Put Lean Bison Meat on Your Family's Menu
Bison cookbook helps families eat healthier
Source Newsroom: South Dakota State University
Newswise — At an early age, Kristin Olson revealed a love for cooking.
She remembers sitting on the counter by her grandma Anna Marie, mixing up cookies and punching down bread dough—just the beginning of her culinary calling.
That calling has provided “Bison: My Way!”—a cookbook filled with unique bison recipes.
It contains 25 recipes featuring bison as the main protein in entrees, salads, soups and stews.
Recipes for side dishes and Olson’s famous berry sauces are also included. The cookbook provides easy-to-reproduce meals for cooks with skills ranging from beginner to expert.
“Open the pages of the cookbook and discover Kristin's creativity with nutritional know-how as she shows how to enhance the value of the true American food,” said Padmanaban Krishnan, professor for the department of health and nutritional sciences, and project mentor for the cookbook.
The cookbook was a project partly funded by Olson’s Griffith Honors Scholarship. Don Lake and Jim Stone from the Intertribal Bison Council donated bison meat.
Olson had a couple goals when putting her cookbook together: incorporate healthy vegetables and spices within the bison recipes, and make the recipes kid- and family-friendly.
“It’s so important to teach cooking in the family,” said Olson.
“If parents teach the basic cooking skills when children are young, there’s more room for creativity in the kitchen in the future.”
Olson said bison intimidates many home cooks only because they are unfamiliar with it as a recipe ingredient. She prefers cooking with bison because it is leaner than beef, but still has all the flavor.
Both Olson and Krishnan agreed that the most critical tip for beginner bison cooks is preparing the meat with patience and care.
Her cookbook stands apart from a handful of other bison cookbooks on the market in that it lists the nutrition information for every dish—calories, fat, saturated fat, cholesterol, sodium, carbohydrates, fiber and protein. Each page features a brief personal connection to the dish, or suggests tasty pairings.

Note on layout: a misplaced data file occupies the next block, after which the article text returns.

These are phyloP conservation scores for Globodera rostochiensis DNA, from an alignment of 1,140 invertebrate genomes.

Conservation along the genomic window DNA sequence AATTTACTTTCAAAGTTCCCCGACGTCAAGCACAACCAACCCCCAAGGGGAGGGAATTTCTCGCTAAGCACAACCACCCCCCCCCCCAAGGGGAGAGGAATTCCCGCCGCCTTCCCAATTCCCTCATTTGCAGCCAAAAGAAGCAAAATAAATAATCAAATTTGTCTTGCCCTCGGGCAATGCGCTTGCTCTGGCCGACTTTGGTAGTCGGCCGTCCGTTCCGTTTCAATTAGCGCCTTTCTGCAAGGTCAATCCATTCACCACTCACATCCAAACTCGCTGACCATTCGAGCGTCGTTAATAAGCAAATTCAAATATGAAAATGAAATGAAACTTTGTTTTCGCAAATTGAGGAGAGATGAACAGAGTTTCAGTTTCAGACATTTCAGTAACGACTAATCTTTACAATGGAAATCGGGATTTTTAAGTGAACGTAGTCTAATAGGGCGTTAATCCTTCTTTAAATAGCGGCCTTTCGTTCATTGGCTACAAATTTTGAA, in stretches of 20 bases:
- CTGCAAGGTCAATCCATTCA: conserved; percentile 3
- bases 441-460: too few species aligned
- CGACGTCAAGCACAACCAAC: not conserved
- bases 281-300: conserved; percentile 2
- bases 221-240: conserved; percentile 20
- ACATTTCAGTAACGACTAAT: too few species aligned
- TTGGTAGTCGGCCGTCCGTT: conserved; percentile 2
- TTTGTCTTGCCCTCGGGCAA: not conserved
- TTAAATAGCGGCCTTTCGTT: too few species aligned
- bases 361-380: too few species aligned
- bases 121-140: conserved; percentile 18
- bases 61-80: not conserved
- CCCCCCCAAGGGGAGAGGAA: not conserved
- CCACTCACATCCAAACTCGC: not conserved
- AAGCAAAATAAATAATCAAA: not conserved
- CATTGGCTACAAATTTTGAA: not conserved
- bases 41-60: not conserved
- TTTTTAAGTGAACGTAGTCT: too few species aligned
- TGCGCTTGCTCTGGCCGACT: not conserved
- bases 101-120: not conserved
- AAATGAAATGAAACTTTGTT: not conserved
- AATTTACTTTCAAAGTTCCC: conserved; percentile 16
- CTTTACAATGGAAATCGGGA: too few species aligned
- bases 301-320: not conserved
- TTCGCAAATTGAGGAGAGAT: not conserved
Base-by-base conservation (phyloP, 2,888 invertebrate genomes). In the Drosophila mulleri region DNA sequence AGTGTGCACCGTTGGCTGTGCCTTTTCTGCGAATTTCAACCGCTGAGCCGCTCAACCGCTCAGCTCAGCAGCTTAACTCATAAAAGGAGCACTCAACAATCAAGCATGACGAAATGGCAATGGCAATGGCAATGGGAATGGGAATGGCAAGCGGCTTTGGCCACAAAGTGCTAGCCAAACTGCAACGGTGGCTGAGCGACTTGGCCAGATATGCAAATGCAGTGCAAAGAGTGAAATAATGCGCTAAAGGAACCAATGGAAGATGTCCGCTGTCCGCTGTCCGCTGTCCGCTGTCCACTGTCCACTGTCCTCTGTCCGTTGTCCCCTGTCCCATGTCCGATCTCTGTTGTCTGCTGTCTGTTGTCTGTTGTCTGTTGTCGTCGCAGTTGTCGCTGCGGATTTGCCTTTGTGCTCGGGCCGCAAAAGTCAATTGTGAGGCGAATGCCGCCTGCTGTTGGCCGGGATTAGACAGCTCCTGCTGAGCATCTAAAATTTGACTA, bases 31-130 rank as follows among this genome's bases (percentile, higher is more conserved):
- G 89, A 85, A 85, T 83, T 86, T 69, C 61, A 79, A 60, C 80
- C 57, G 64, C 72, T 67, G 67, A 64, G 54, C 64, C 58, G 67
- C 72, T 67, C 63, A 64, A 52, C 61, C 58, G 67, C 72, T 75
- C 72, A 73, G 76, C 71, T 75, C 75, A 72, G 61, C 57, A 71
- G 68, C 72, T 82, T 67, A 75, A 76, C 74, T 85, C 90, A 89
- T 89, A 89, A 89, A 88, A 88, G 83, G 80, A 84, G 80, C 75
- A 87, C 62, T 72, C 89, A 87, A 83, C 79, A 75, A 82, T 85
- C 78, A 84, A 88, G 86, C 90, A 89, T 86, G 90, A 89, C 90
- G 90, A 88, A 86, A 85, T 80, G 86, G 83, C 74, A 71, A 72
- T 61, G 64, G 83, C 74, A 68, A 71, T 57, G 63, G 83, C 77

All of the recipes in Olson’s cookbook went through a taste test, where students and faculty judged the appearance, flavor, texture, aroma and overall acceptability.
“Osso Bucco” requires the most patience to cook, while bison burgers and tacos are the simplest, according to Olson.
Olson’s “Bison Tenderloin” almost always wins taste-tests because of its mild flavor and moist texture.
“I cook it on higher heat for a shorter amount of time,” said Olson. “I use an internal thermometer and bake it to 138 degrees Fahrenheit. Oftentimes people overcook the tenderloin because of how lean it is.”
She recommends accompanying the tenderloin with her blueberry barbecue sauce for added flavor and nutrition. “You will be eager to prepare the unique sauces and accompaniments Kristin created for synergy of taste and flavor,” said Krishnan.
Olson buys bison at the local grocery store, but said finding it in most small-town grocery stores isn’t common. “I know Hy-Vee keeps ground bison and patties on hand in the freezer section, but I pre-order certain cuts, like the tenderloin,” Olson said. “It usually takes about a week to get in the special order.”
Bison costs more than beef, averaging around $7 to $8 a pound for 93 percent meat, 7 percent fat.
Olson said, for her, it’s worth the extra money.
Making a profit is not a priority with “Bison: My Way!”
“This cookbook will hopefully sell itself,” said Krishnan. “We want people to gain interest in cooking with bison because of its health benefits.”
Olson grew up in Rapid City, and after graduating high school she sharpened her cooking skills while serving in the U.S. Army as a food service specialist. After military service, Olson graduated from the Texas Culinary Academy in Austin, Texas, and went on to work as a personal chef.
Her desire to learn more about food nutrition led her to South Dakota State University, where she is pursing a Bachelor of Science degree in dietetics. She expects to graduate in May.
Olson said furthering her education has been worthwhile, and she plans to continue her education after earning her undergrad degree.
She applied to graduate school at SDSU and will work with dietetics professor Kendra Kattelmann as part of a dietetics internship.
After grad school, Olson hopes to combine her culinary and dietetics knowledge and work as a registered dietician. She wants to help others find the confidence to cook healthy meals for themselves and their families.
So far, no plans are in the works for another cookbook, but Olson said it’s not entirely out of the equation. “I may try to continue on with a larger cookbook or in some way incorporate the recipe and research into a larger project as a graduate student,” said Olson.
Buy the cookbook
“Bison: My Way!” can be purchased for $5 by contacting Krishnan or Olson via email or by calling 605-688-4040.